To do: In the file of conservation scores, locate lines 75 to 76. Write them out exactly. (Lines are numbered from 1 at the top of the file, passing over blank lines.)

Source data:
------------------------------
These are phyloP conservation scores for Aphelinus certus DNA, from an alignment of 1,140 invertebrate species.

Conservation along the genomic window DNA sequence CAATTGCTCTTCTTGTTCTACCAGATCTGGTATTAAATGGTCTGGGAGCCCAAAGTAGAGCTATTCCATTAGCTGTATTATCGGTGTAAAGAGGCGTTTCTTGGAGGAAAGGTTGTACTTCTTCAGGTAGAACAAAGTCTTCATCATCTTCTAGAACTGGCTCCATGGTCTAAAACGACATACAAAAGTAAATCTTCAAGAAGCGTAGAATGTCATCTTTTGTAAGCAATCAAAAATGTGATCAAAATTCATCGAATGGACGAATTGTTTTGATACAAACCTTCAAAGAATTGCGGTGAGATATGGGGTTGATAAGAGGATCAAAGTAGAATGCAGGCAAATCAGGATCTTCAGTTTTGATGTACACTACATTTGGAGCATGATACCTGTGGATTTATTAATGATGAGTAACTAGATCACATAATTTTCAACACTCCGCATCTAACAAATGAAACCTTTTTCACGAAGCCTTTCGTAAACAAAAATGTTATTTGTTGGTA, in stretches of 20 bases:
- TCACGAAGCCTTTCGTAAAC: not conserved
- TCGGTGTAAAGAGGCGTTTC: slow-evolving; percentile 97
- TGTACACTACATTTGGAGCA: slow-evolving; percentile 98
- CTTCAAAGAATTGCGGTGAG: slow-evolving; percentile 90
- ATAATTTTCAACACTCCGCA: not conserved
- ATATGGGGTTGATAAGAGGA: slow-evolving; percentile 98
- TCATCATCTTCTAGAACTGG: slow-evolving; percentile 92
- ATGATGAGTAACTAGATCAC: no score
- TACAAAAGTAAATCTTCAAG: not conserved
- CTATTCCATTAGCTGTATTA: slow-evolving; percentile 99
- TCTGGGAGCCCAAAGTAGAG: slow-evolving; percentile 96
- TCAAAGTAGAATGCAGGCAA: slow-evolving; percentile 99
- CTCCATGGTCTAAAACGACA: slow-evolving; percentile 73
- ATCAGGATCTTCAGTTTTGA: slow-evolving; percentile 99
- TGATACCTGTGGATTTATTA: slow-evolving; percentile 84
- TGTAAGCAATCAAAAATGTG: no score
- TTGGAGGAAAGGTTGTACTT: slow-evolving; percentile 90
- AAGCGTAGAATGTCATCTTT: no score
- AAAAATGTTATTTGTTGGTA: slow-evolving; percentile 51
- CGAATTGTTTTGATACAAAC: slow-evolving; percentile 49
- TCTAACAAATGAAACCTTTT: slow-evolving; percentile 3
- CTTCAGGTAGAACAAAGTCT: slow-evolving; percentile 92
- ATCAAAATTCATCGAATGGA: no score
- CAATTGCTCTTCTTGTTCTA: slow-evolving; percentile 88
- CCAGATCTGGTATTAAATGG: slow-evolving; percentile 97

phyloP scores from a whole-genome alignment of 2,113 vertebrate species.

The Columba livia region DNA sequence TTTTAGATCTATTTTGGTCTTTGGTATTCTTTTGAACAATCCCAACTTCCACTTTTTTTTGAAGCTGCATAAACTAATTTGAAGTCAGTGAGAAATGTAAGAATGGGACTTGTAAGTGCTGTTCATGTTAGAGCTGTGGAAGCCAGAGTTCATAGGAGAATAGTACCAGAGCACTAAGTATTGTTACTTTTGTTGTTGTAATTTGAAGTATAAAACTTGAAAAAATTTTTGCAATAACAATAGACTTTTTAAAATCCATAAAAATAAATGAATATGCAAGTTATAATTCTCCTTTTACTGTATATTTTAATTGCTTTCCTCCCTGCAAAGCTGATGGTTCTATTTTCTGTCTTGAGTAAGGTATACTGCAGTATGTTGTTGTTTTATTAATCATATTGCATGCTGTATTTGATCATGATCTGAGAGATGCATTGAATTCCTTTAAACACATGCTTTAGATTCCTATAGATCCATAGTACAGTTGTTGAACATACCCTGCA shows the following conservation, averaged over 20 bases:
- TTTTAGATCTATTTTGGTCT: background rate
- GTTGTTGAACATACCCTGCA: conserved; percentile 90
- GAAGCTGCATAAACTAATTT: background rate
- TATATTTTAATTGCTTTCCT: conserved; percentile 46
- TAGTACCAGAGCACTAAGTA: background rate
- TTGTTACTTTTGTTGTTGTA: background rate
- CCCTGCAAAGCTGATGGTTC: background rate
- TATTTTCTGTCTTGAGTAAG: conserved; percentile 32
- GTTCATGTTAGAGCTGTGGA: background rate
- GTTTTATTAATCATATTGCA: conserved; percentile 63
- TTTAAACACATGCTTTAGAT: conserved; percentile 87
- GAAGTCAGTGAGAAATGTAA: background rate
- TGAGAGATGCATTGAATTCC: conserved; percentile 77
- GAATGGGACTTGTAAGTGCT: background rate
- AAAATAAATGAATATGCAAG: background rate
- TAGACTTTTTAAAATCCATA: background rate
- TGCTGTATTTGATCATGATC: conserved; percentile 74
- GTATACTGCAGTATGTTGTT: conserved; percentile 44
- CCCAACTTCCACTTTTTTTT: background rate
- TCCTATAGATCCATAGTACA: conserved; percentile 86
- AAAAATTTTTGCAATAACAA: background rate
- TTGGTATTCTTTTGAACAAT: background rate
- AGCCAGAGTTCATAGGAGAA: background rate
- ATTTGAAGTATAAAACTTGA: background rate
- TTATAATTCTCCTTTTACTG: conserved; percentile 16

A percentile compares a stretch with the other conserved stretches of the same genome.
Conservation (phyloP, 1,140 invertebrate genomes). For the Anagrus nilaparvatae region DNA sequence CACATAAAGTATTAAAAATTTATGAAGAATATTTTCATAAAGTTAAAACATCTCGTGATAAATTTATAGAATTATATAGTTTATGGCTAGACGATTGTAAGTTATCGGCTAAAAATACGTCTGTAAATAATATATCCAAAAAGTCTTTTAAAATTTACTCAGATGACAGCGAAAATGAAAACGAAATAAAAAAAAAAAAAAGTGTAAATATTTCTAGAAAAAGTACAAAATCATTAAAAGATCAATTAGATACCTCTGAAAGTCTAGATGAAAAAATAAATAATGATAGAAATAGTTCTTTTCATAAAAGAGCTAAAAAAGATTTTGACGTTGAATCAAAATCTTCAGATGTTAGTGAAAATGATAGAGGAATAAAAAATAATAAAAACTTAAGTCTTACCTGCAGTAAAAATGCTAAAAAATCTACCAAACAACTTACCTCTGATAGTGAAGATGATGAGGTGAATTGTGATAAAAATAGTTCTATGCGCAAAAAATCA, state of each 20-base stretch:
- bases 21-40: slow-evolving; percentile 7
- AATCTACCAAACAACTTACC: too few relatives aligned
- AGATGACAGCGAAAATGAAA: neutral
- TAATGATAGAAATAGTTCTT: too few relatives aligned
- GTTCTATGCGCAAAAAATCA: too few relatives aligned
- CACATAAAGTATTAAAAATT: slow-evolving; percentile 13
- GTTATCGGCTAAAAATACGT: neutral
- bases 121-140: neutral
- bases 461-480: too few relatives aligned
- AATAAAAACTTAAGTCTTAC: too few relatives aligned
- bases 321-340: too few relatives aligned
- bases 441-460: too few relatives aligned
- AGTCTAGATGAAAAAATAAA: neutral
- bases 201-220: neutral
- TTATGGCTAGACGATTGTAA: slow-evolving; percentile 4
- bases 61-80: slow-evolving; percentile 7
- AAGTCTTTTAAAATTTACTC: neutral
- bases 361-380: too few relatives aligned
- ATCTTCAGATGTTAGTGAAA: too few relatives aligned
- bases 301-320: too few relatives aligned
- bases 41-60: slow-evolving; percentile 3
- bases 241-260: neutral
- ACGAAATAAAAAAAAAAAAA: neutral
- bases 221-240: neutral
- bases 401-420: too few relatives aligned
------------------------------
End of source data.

- ATCTTCAGATGTTAGTGAAA: too few relatives aligned
- bases 301-320: too few relatives aligned